In April, Siemens Energy signed a memorandum of understanding with the Egyptian Electricity Holding Company to jointly develop hydrogen-based industry in Egypt with export capabilities.
In addition, Egypt can also leverage its regional status to help tame the virus.
“Egypt is uniquely positioned to be a regional hub for vaccine production,” said Solomon Quaynor, Vice President for the Private Sector, Infrastructure and Industrialization, at the African Development Bank (AfDB), “A successful vaccination campaign (in Africa) could help realize the benefits of the African Continental Free Trade Area, a single market with 1.2 billion people and $3.4 trillion in gross domestic product.”
Egyptian Holding Company for Biological Products and Vaccines (VACSERA) signed an agreement in April with Chinese biopharmaceutical company Sinovac, which has already started operations.
“Due to the COVID-19 pandemic and in response to the global need of vaccines, we prepared ‘Factory 60’ inside one of the factories and production lines of VACSERA to produce COVID-19 vaccines in partnership with China’s Sinovac,”Egyptian Health Minister Hala Zayed told state-owned news agency Xinhua, noting that the factory can produce 200 million doses annually.
In addition, a new VACSERA factory complex in Giza’s 6th of October City will feature a vaccine production factory that will be operational later this year, with the capacity to produce a 1 billion doses per year.
Emerging as a regional hub for vaccines will be in line with Egypt’s historical position as a major logistics and shipping hub and a gateway for European and Middle Eastern countries to enter North and sub-Saharan African states.
The Egyptian government managed to introduce fiscal measures to steer the economy during the height of the pandemic, enabling the economy to recover more quickly than its peers did. According to the International Monetary Fund, GDP growth stood at 2.8 percent in 2020/21 and is set to rebound to its historical levels of 5.2 percent and 5.6 percent in 2021/22 and 2022/23, respectively, depending on the containment of the virus.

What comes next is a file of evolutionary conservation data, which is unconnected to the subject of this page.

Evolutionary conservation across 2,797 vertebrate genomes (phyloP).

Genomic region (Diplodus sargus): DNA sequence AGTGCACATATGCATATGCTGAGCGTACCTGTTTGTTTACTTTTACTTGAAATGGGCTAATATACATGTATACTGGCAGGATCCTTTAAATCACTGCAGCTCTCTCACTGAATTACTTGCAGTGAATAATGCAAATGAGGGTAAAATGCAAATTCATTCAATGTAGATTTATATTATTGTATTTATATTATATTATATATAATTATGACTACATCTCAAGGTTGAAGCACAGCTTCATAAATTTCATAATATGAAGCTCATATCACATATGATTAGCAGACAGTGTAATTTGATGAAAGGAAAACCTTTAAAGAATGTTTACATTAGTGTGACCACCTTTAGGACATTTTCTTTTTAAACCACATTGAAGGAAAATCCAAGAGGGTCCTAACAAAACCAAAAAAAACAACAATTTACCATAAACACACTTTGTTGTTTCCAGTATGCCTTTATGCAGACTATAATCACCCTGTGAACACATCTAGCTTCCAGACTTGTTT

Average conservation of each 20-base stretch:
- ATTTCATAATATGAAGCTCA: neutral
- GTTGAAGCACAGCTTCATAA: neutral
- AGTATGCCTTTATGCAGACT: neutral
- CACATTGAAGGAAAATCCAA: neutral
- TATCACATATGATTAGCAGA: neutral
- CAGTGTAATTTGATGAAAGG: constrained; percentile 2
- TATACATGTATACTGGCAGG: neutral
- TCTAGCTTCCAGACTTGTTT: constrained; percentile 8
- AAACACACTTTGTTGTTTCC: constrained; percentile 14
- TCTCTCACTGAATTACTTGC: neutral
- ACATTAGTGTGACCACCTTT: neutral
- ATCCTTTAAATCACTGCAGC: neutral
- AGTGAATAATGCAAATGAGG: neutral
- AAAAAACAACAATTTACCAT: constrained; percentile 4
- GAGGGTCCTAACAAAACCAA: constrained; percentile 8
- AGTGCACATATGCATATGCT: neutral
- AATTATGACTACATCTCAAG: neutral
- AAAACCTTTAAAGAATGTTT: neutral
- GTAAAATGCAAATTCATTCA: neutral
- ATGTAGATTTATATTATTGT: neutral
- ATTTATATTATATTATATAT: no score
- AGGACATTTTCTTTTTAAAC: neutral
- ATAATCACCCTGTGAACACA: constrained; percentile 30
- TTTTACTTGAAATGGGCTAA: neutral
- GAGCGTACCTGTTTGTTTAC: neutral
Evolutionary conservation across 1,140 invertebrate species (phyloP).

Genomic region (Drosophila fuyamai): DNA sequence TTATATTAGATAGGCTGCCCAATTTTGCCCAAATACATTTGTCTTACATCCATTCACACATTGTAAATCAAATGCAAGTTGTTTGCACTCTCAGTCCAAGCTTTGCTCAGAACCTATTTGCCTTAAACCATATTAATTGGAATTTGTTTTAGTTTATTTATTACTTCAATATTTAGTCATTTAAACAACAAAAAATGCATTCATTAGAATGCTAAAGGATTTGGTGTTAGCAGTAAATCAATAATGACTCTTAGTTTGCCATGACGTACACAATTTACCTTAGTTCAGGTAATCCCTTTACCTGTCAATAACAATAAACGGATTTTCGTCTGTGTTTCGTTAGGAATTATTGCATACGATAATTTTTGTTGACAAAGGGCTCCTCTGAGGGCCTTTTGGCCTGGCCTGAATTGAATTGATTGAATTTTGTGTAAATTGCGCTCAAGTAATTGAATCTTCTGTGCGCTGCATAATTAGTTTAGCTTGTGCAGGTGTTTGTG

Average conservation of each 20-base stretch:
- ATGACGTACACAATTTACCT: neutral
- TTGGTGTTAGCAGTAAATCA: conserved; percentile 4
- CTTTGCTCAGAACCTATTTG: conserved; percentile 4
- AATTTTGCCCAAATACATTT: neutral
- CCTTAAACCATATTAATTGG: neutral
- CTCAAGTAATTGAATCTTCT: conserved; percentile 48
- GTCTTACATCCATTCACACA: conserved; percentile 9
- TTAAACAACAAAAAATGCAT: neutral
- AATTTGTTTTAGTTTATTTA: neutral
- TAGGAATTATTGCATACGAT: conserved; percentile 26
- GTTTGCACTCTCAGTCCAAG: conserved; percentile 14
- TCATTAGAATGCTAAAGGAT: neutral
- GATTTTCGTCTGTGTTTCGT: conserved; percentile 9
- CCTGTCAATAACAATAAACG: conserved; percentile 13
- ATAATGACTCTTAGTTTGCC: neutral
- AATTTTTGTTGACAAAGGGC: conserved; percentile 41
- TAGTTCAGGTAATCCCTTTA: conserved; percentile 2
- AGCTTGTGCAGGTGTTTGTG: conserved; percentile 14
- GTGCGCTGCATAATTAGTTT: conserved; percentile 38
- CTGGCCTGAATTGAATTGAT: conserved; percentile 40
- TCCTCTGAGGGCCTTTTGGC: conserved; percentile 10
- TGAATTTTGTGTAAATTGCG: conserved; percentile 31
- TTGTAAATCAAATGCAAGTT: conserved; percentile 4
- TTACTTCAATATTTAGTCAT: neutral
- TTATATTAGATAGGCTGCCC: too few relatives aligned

The Egyptian government also saw a $15 billion capital outflow in March and April of 2020 as part of a global investor exodus from emerging markets, but the shock was short-lived as the IMF provided $8 bullion in financial support.
“While growth is expected to rebound in FY2021/22, the outlook is still clouded by uncertainty related to the pandemic and the pace of vaccinations,” the IMF said in its latest assessment of the country’s economic outlook. “High public debt and large gross financing needs leave Egypt vulnerable to external shocks or changes in financial market conditions for [emerging markets].”
In July, Moody’s Investors Service affirmed its B2 rating for Egypt with a stable outlook: “Egypt’s broad domestic funding base and renewed build-up of foreign exchange reserves provide a buffer against volatile capital flows and support the government’s structural economic reform agenda to improve export competitiveness and broaden the revenue base.”
Egypt is also aiming to boost trade ties with its two biggest export markets: the UAE and Saudi Arabia. According to the International Trade Centre, Egypt shipped goods worth $2.86 billion to the UAE last year, compared to $2.1 billion in 2019, making the UAE Egypt’s largest export market. Exports to Saudi Arabia were flat at $1.7 billion each in the past two years. Turkey, another regional neighbour, was the third biggest export market, with shipments worth $1.67 billion.
Saudi Arabia is Egypt’s third largest source of imports after China ($9.05 billion) and the United States ($4.03 billion), with a total flow of $3.82 billion in 2020, according to ITC data. Among other GCC states, Kuwait emerged as the 9th largest source of imports, at $1.98 billion, and the UAE was ranked 14th, at $1.36 billion.
The value of GCC investments in Egypt reached $3.4 billion during fiscal 2019/2020, compared to $2.8 billion in 2018/2019, an increase of 21.4 percent, according to Egypt’s statistics agency, CAPMAS. The UAE was the biggest investor ($1.6 billion), followed by Qatar ($679.4 million), Saudi Arabia ($448.6 million), Kuwait ($347.5 million), Bahrain ($324 million), and Oman ($10.7 million), CAPMAS data shows.
Gulf investors continue to be drawn to Egypt for its 100-million-strong population (making it the Arab world’s most populous nation), an emerging middle class, and infrastructure and investments needs in the area of housing, financial services, logistics, tourism, natural gas, renewable energy and ICT.
In 2019, Egypt and the UAE signed a $20 billion joint strategic platform to invest in some of these sectors, with funding provided by Abu Dhabi Development Holding Co. and Egypt’s sovereign fund.
Egypt is also hoping to showcase its economic reforms and investment opportunities at Expo 2020, which starts in Dubai in October. “It’s going to be a very good opportunity for different countries to discuss collaboration and actually showcase comparative advantages,” Rania Al-Mashat, Egypt’s Minister of International Cooperation, said in a statement to the media.
(Reporting by Syed Hussain; editing by Seban Scaria)
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